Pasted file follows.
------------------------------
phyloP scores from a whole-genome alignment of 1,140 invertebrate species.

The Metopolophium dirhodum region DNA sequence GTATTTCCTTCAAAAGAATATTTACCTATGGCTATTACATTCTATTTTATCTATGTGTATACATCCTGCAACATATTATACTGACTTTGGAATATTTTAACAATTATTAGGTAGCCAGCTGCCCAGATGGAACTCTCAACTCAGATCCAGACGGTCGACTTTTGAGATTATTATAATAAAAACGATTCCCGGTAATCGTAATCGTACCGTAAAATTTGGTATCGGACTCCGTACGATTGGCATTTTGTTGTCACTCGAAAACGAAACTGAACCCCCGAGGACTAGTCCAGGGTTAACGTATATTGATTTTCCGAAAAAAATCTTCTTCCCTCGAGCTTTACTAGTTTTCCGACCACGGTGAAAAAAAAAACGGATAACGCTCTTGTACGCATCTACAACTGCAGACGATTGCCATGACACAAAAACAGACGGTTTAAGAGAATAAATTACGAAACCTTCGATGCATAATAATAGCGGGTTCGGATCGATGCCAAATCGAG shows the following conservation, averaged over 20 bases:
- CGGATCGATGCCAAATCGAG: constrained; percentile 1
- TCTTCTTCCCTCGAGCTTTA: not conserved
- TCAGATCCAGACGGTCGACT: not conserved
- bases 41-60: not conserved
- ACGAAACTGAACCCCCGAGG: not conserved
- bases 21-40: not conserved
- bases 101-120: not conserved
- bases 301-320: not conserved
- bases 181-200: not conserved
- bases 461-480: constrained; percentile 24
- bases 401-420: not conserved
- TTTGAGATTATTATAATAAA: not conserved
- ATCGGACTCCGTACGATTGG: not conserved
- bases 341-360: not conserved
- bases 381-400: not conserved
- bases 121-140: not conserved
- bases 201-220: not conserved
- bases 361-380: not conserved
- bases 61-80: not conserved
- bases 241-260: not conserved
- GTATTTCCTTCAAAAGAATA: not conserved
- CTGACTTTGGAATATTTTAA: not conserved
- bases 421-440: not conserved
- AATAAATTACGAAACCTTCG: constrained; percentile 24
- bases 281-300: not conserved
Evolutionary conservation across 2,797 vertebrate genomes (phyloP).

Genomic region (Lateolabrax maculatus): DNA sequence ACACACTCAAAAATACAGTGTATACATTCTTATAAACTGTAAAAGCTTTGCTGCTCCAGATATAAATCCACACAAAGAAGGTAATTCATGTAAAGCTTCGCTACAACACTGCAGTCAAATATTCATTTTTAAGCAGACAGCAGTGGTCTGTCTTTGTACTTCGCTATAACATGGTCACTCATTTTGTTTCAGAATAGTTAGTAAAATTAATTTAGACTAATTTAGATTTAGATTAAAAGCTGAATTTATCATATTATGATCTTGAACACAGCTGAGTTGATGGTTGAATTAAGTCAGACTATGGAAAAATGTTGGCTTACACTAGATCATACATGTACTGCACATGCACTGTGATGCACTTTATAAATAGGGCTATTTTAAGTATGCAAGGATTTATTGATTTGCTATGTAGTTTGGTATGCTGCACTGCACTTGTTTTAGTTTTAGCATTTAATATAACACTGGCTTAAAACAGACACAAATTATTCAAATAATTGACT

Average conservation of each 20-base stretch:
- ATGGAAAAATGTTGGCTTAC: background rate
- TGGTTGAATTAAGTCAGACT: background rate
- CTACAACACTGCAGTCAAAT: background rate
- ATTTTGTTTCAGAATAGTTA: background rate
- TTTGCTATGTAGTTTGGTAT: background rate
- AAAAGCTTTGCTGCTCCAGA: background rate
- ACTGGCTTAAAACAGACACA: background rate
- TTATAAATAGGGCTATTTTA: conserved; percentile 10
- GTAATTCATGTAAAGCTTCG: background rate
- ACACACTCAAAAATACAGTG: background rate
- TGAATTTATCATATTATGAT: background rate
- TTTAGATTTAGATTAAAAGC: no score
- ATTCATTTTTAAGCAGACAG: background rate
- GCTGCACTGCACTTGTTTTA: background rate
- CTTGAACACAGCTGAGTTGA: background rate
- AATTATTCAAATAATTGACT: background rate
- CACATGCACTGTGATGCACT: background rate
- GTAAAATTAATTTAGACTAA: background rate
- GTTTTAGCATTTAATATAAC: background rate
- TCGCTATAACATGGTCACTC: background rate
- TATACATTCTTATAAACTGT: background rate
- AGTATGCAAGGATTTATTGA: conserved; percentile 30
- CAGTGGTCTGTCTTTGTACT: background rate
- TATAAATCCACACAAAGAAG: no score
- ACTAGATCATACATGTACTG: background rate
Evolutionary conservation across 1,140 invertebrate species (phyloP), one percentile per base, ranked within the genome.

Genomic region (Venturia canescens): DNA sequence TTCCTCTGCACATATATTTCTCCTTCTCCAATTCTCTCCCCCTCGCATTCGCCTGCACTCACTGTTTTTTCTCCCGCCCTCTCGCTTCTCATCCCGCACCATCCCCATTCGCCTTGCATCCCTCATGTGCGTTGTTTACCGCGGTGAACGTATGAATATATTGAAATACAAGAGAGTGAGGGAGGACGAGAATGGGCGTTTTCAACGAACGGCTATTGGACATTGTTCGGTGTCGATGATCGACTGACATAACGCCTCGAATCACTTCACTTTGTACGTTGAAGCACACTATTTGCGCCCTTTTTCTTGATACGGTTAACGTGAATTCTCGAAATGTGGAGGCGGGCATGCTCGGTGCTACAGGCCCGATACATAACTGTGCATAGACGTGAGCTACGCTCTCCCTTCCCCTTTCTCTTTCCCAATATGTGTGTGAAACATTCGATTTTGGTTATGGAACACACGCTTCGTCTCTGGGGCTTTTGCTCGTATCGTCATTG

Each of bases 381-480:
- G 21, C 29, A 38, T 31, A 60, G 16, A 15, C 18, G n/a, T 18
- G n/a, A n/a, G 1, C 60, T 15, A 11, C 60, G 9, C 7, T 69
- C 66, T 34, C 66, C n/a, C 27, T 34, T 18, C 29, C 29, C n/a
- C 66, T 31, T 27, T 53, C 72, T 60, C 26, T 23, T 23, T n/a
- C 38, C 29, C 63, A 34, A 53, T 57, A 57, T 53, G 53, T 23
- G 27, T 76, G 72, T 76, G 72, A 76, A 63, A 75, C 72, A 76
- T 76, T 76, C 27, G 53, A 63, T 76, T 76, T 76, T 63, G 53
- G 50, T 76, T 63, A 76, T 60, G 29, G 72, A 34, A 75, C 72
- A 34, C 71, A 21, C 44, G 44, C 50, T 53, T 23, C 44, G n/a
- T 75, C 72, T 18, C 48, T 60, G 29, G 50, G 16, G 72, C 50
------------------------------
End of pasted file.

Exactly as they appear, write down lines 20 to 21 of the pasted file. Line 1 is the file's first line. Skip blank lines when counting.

- bases 361-380: not conserved
- bases 61-80: not conserved